One Hour on a Saturday Night in 1957

The Alley

Late Saturday night on March 30, 1957, two women and a man left Whitey’s Place (now Whitey’s Tavern) after a night out. They were on their way to their Owens Street home but decided to stop at the Red Castle Restaurant, which was on North Main Street just around the corner from Whitey’s, to pick up a few sandwiches. As they were headed down an alley toward North Prospect Street, a car turned in behind them. Suddenly the driver gunned the engine and sped straight for the group.

It was the beginning of a rampage that would span three cities and eventually leave four people dead and two others seriously injured.

The front page of the April 1, 1957, edition of the Marion Star.

The driver of the car was 28-year-old Jack Draper, also of Owens Street. He knew the people walking down the alley. They were Albert and Sylvia Pollock and Sylvia’s mother, Dora Harris. Draper had a six-year-old child with Sylvia’s daughter, 23-year-old Marilyn Huffman.

As Draper sped down the alley, he struck Albert and Sylvia hard enough to fracture their skulls and crush their chests. This was according to a report written by Marion County Coroner Robert T. Gray who added that Albert also “suffered compound fractures on both legs.” He struck Dora as well, though only glancingly. Once Draper reached Prospect Street, witnesses saw him turn around and head back down the alley towards Main Street. He turned around again in the Big Bear parking lot (which at the time was located just south of St. Mary’s Church on Main Street) before roaring back down the alley, presumably to hit Dora again. However, his tire struck a concrete block in the alley and the blew out, causing him to lose control and miss Dora and instead strike Albert again. His car now badly damaged, Draper turned north onto Prospect Street but only managed to make it as far as London Street before he abandoned the car. Carrying a loaded nine-shot .22 caliber pistol, he ran toward Main Street. He needed another car.

The Dispute

An article about the rampage appearing in the April 1, 1957, edition of The Marion Star attempts to piece together why Draper, described as a laborer for the Erie Railroad and a former Golden Gloves amateur boxer, would carry out an act of such extreme violence.

Although they both lived on Owens Street and had a daughter together, Jack Draper and Marilyn Huffman were not married and appeared to have had a very troubled relationship.

Marilyn said in a statement to the press that Draper was dangerous and had in the past threatened harm to the child, herself, and the rest of her family. She went on to say that her mother, Sylvia, had sworn out a disorder conduct warrant against Draper, and he was subsequently fined $100 as well as court costs. Dora Harris, who survived Draper’s attack, told reporters that she had seen Draper take Marilyn outside the house and “beat her up” a number of times, both before and after the birth of their daughter.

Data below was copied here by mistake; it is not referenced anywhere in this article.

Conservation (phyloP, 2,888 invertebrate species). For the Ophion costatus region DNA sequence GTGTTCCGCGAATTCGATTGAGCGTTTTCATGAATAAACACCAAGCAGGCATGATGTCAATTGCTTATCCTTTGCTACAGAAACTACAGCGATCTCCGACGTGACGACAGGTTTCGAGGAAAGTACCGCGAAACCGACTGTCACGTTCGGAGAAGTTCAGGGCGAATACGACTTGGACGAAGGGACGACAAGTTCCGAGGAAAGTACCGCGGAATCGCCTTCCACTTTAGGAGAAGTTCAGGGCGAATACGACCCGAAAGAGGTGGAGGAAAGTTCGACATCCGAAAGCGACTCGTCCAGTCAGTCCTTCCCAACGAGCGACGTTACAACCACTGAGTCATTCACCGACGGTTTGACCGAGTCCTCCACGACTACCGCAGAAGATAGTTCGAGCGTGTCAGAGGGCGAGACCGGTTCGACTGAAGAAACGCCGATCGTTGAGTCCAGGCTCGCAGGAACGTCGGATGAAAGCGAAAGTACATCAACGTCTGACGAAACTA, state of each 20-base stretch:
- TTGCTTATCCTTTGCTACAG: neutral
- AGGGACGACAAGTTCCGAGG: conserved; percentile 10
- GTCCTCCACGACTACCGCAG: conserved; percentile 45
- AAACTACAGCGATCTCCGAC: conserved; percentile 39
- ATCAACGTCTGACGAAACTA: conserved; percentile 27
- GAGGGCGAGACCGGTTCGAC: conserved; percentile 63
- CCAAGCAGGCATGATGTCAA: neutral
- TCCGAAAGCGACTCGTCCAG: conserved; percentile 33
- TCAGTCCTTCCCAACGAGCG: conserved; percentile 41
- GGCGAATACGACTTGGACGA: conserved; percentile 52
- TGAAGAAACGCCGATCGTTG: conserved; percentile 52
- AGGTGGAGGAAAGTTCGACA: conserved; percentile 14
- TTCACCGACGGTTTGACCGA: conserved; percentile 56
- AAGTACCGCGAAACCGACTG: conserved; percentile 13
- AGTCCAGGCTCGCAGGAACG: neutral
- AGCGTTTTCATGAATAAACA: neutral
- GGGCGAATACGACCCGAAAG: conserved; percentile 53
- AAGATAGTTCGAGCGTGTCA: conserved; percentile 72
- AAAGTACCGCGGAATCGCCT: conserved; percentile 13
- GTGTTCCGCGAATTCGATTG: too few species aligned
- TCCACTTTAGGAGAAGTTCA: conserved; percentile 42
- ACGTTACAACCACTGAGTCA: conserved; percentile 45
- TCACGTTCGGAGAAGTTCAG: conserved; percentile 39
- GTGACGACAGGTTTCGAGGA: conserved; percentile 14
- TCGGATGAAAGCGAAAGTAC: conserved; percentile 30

Some of Draper’s relatives – his brother, his sister, his niece – defended Draper, telling the Star that he was distraught because he could not see his daughter and that Marylyn’s family had “poisoned” the young girl’s mind against her dad. This was what finally caused him to “crack up” in their opinion. They said that he often bought his daughter presents but that the Pollocks and Marilyn had made the little girl “scared” of her father.

The Pursuit of Jack Draper

Corbett Woods and Raymond McCoy had just finished tuning up McCoy’s car and were backing it out of Woods’ service station on the corner of North Main and Farming Street when Draper ran up and jerked the driver’s side door open. He pointed his gun at the men and told them to get out. The men complied. As McCoy later told a Star reporter, Draper seemed to be “really nervous on that trigger.” Draper sped off, northbound on North Main Street.

Draper, top right, and his three victims: Robert Karsmizki, Albert and Sylvia Pollock

A minute or two later, Woods and McCoy flagged down Marion Patrolman Donald Hall, who was already aware of the crime, and informed him that Draper had just stolen McCoy’s car. Although Patrolman Hall could see Draper up ahead as he pursued him, he was unable to close the distance and lost Draper south of Bucyrus.

Around the time Patrolman Hall lost Draper, State Highway Patrolman Robert Karsmizki spotted Draper and followed him into Bucyrus. Draper turned onto Route 19 and headed in the direction of Galion. Karsmizki was soon joined by another officer, State Highway Patrolman Youtz, and the two of them pursued Draper into Galion at high speed.

By then, the Galion City Police had set up a roadblock on Route 19 just east of the city. Draper attempted to swerve around the roadblock but lost control of the stolen car and flipped it over three times. Draper struggled out of the car, stumbled and fell on his face.

As Patrolman Karsmizki approached him, Draper rolled over and fired his pistol into Karsmizki’s chest, the slug striking him in the heart and fatally wounding him. Draper then fired on Patrolman Youtz and managed to hit him twice, once in the left arm and once in the chest. Other officers at the scene opened fire on Draper and shot him a total of six times, killing him. Patrolman Youtz survived the shooting.